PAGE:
It's National Lovers Day: Why does the word 'Lover' feel so wrong?

SNL's Will Ferrell and Rachel Dratch as Lov-ahs. (SNL/NBC)Today is for lovers. Every year on April 23, Spain celebrates Lovers Day. It’s a lot like Valentine’s Day: roses are handed out, marriage proposals spike, and a national awareness of sexy time is promoted courtesy of a 15th Century Saint (in this case St. George) This year, some folks (slash publicists) are trying to import the holiday to the States, proclaiming today National Lovers Day right here in the U.S.

One problem: People really, really hate the word ‘lover’. To quote the late Liz Lemon, "that word bums me out unless it's between the words meat and pizza."

It's difficult to pinpoint what makes it sound so perverted-nails-on-a-chalkboard, but I’ll give it a try. First of all, it's a little too specific. If you’re referring to a lover in conversation, you’re daring the person you’re to talking to not to picture you having sex in a champagne glass-shaped bubble bath in the Poconos. There are other words to describe the person you've chosen to bed, so the decision to use feels a bit in-your-face. It also makes you sound like you're John Malkovich in “Dangerous Liaisons,” lounging on a
fainting couch, tickling a woman's petticoat with a feather, and smiling like the Cheshire cat. And lets be honest, your relationship—however unique—is not that.

It's true that there's no perfect word for adult relationships outside of the realm of marriage—from which many of us are exempt. ‘Partner’ feels too corporate. ‘Boyfriend; and ‘girlfriend’: too juvenile. ‘Significant other’: too serious. ‘Sexual partner’: too polyamory seminar.

But lover is no solution. It has too much history. At one point in history, it referenced a secret affair, something covert. In the ‘80s, particularly during the AIDS crisis, it was used as a homophobic description of same-sex partnerships, unfairly attributing scandal and covert affairs to homosexual relationships. So already, the term comes with baggage.

Then came the ‘90s, when the term was co-opted by heterosexual middle-aged married couples who wanted to share too much about their sex life.  The term was no longer cover, but rather, too-much information. Lovers—also known as ‘Lov-ahs’ in SNL’s parody about married swinging professors—were inescapable. There was HBO's “Real Sex” a doc series where extended orgasms were achieved in a group setting by somebody's parents you really hoped you didn't recognize. And even if you didn’t get cable, you were bound to get stuck in a late-night TV hole watching commercials for Time Life's "Music for Lovers" compilations featuring songs like “Secret Lovers” and “How Can We Be Lovers,” alongside a bear-skinned rug that knew too much.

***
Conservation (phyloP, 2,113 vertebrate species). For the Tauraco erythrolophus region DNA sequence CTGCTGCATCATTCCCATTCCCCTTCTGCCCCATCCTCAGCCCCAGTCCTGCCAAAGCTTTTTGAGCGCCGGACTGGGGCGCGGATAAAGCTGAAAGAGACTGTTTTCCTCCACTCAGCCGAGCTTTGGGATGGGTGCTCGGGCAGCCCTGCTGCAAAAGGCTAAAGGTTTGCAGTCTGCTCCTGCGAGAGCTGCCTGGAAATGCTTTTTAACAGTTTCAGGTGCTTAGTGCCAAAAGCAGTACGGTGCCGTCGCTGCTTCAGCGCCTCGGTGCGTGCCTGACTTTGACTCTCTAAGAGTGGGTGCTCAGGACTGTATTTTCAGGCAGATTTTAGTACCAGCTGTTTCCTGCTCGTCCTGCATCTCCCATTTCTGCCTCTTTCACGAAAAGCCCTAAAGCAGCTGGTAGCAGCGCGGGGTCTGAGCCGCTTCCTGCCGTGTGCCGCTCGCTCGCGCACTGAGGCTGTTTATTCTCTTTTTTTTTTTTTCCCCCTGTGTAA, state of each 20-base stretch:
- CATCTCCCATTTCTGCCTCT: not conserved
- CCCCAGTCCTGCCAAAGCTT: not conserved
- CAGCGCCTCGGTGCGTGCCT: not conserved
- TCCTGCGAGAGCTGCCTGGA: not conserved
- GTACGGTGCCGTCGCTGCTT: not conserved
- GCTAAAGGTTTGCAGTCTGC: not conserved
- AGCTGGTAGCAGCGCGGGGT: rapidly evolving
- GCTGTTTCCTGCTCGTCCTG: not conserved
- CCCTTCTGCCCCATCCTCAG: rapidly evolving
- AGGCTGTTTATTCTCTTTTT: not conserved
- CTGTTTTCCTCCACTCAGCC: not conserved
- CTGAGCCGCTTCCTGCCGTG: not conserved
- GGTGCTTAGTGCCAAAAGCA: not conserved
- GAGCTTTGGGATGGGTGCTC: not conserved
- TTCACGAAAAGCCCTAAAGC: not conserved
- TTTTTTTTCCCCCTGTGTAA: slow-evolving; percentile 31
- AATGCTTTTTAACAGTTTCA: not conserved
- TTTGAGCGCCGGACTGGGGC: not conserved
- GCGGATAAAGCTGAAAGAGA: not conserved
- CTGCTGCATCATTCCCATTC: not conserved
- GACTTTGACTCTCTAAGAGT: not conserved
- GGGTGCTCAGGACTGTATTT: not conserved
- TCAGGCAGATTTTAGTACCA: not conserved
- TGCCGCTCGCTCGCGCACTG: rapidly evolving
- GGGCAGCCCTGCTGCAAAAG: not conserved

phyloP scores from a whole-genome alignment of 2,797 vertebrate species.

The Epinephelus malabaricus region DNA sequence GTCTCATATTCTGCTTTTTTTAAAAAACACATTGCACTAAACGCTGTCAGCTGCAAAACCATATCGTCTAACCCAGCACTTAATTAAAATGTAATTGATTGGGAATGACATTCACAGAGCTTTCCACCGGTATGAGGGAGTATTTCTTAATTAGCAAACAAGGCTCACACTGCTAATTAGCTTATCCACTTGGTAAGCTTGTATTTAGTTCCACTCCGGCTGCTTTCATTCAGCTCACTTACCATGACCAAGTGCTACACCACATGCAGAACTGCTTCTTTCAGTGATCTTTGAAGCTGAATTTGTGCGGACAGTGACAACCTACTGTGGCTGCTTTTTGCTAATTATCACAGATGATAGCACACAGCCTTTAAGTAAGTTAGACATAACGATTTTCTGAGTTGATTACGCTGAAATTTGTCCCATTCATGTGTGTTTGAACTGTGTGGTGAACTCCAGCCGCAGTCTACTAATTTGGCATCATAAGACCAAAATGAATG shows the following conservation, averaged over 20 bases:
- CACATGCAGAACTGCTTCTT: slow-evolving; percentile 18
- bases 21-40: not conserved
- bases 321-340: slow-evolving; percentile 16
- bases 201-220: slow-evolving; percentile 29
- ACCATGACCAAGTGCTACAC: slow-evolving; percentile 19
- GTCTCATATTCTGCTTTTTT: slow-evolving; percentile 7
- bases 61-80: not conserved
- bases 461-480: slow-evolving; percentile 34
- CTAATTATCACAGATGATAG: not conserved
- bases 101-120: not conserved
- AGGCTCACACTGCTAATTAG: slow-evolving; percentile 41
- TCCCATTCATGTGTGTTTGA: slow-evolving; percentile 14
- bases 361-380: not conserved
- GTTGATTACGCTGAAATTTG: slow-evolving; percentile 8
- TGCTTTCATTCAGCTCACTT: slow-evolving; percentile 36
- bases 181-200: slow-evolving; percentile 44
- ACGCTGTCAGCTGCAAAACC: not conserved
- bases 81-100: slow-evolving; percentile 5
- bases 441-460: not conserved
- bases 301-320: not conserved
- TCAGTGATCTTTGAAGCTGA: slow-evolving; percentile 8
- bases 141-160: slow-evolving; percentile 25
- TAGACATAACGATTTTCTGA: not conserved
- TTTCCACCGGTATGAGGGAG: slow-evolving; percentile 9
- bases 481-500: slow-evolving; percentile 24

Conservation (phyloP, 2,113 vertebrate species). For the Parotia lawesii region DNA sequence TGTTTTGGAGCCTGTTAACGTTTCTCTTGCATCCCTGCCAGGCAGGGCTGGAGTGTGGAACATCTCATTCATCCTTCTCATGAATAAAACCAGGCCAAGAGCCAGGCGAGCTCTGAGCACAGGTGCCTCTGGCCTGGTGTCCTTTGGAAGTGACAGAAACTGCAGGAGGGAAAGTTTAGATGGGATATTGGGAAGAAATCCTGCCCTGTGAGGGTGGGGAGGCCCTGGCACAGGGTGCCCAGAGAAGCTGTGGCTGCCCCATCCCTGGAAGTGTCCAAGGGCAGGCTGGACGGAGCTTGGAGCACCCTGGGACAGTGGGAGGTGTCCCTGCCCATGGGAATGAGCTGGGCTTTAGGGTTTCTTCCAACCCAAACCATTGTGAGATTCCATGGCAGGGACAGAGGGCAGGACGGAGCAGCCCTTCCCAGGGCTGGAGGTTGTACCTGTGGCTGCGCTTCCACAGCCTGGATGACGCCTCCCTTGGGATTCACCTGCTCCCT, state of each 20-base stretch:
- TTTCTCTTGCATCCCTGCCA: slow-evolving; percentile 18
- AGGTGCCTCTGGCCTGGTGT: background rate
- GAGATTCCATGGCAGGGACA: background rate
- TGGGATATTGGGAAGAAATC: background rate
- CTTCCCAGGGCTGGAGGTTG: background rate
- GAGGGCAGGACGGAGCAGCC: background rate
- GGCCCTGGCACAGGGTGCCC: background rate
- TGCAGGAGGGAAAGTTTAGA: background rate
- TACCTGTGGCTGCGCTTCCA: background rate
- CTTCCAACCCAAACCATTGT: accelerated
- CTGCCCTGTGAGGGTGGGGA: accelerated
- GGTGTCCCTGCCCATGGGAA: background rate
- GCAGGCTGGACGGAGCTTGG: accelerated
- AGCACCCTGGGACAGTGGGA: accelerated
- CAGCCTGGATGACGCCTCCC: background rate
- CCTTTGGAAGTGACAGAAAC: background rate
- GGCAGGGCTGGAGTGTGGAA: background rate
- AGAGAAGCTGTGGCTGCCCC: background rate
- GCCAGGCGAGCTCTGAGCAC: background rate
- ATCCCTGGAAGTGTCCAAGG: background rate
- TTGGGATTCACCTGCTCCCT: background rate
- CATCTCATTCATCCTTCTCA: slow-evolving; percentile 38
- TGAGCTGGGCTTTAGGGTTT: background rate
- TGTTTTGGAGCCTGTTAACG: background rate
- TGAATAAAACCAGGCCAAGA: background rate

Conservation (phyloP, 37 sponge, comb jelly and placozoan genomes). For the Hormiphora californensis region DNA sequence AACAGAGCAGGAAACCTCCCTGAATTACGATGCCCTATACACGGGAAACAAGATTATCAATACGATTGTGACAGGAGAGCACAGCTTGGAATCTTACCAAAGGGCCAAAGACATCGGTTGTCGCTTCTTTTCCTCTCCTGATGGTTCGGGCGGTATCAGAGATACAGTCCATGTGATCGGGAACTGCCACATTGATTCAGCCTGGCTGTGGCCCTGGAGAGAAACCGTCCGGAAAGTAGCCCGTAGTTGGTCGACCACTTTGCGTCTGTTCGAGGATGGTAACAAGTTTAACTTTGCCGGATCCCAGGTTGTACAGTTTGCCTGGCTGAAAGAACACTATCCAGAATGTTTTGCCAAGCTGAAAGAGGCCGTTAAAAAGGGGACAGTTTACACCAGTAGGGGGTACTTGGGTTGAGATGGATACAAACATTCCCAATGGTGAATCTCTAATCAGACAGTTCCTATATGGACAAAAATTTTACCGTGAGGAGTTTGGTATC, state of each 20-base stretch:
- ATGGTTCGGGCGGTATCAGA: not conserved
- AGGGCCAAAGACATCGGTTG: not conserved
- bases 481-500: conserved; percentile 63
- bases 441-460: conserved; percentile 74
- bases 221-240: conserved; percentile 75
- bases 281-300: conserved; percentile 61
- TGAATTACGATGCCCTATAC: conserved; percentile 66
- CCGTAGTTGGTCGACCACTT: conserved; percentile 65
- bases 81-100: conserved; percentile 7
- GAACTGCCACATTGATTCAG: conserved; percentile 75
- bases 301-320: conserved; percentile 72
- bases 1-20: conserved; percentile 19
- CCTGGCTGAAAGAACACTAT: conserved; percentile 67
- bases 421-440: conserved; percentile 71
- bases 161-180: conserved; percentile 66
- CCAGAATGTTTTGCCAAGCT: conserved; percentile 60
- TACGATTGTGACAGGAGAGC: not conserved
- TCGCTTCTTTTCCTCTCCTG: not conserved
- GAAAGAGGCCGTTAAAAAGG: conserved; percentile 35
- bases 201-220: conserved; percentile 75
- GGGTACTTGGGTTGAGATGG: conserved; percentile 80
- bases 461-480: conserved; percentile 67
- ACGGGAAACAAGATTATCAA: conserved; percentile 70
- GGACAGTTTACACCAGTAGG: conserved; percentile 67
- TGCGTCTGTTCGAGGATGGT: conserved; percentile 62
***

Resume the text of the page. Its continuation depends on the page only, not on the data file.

The word was like a public proclamation that, “Yes, your father and I have a healthy sex life.”

So did Barbra Streisand and James Brolin. "He's my lover and my romantic other self," said Babs in 1997. "But he also fills a need. I now know what it is to have a father."

Yeesh. The word ‘Lover’ is complicated, in that regression therapy way.  

But it's not just about an aversion to parental truths or new age epiphanies. Nobody can say the word without upsetting the order of things.

When Angelina Jolie announced she had "taken a lover" back in 2004, she set off many a gag reflex. You almost didn’t want to hear the details when she put it that way. In her defense, around the turn of the century, the word was co-opted as a kind of feminist assertion of power. ‘Taking a lover’ was an early slut-shaming protest, a phrase that told the world you had sex for the sole purpose of pleasure, just like guys. 

But it was also a little melodramatic. Angie was having, what some might call, an Anne Hathaway moment. She seemed a little too swept up in her own narrative. It was like she was goading some reporter to ask for more details, and just because of that we didn't want to know. 

And for this reason, friends, Lovers Day probably won't take off in America. It's a great idea, but the word—as we've come to know it—really kills the mood.